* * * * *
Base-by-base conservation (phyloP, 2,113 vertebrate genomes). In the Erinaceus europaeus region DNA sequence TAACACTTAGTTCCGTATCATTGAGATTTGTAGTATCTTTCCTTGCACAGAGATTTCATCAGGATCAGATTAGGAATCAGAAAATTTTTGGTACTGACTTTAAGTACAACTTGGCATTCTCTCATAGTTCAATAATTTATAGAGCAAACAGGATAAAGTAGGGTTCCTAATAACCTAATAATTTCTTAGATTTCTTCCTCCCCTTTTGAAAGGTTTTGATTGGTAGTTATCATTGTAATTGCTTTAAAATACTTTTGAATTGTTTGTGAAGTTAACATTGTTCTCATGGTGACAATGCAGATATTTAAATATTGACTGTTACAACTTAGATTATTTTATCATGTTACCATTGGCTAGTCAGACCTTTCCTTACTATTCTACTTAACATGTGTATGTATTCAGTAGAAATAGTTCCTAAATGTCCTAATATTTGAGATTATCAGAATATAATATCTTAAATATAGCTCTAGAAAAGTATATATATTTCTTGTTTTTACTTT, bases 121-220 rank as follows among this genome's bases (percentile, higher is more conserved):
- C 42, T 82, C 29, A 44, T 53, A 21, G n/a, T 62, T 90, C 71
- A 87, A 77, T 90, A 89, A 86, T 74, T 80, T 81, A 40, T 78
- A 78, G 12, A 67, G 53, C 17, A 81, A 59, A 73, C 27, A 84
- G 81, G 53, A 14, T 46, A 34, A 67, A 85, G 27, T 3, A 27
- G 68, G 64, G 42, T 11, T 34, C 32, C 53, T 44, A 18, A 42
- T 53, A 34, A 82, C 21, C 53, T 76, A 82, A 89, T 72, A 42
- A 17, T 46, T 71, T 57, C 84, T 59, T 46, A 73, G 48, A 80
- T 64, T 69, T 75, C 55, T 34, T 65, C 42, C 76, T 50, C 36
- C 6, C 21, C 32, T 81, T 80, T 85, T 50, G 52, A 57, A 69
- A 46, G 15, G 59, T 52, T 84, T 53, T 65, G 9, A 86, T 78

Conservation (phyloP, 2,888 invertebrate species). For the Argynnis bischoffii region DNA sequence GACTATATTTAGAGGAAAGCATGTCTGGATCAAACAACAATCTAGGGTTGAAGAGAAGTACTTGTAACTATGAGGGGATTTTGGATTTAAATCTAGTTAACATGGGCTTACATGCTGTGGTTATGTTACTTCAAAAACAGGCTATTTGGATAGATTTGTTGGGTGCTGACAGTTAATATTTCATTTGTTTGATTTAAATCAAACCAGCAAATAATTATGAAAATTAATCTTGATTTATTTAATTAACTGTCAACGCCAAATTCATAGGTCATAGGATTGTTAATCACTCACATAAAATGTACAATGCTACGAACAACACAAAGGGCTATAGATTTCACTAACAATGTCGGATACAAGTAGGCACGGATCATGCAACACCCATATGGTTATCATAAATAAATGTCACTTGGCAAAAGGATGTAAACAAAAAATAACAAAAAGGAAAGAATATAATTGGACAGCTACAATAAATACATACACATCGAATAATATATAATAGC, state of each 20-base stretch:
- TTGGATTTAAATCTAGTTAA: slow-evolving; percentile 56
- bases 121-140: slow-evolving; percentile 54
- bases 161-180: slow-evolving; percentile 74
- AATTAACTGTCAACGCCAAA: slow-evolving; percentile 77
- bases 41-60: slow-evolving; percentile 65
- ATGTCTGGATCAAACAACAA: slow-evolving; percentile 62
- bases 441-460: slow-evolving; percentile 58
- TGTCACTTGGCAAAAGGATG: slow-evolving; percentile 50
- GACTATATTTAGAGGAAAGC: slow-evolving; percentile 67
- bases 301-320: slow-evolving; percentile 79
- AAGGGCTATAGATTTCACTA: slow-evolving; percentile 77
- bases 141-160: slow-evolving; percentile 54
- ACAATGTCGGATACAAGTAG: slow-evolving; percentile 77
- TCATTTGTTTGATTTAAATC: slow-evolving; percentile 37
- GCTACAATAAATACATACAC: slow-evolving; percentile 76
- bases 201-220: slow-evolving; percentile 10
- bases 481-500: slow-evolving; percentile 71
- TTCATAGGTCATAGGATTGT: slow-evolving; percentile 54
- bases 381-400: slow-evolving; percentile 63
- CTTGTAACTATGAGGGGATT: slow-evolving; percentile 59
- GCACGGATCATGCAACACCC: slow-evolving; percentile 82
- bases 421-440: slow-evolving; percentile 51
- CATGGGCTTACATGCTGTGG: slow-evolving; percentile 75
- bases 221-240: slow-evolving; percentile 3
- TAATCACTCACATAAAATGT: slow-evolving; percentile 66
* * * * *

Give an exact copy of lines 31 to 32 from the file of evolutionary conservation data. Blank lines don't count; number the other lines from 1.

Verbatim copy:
- bases 381-400: slow-evolving; percentile 63
- CTTGTAACTATGAGGGGATT: slow-evolving; percentile 59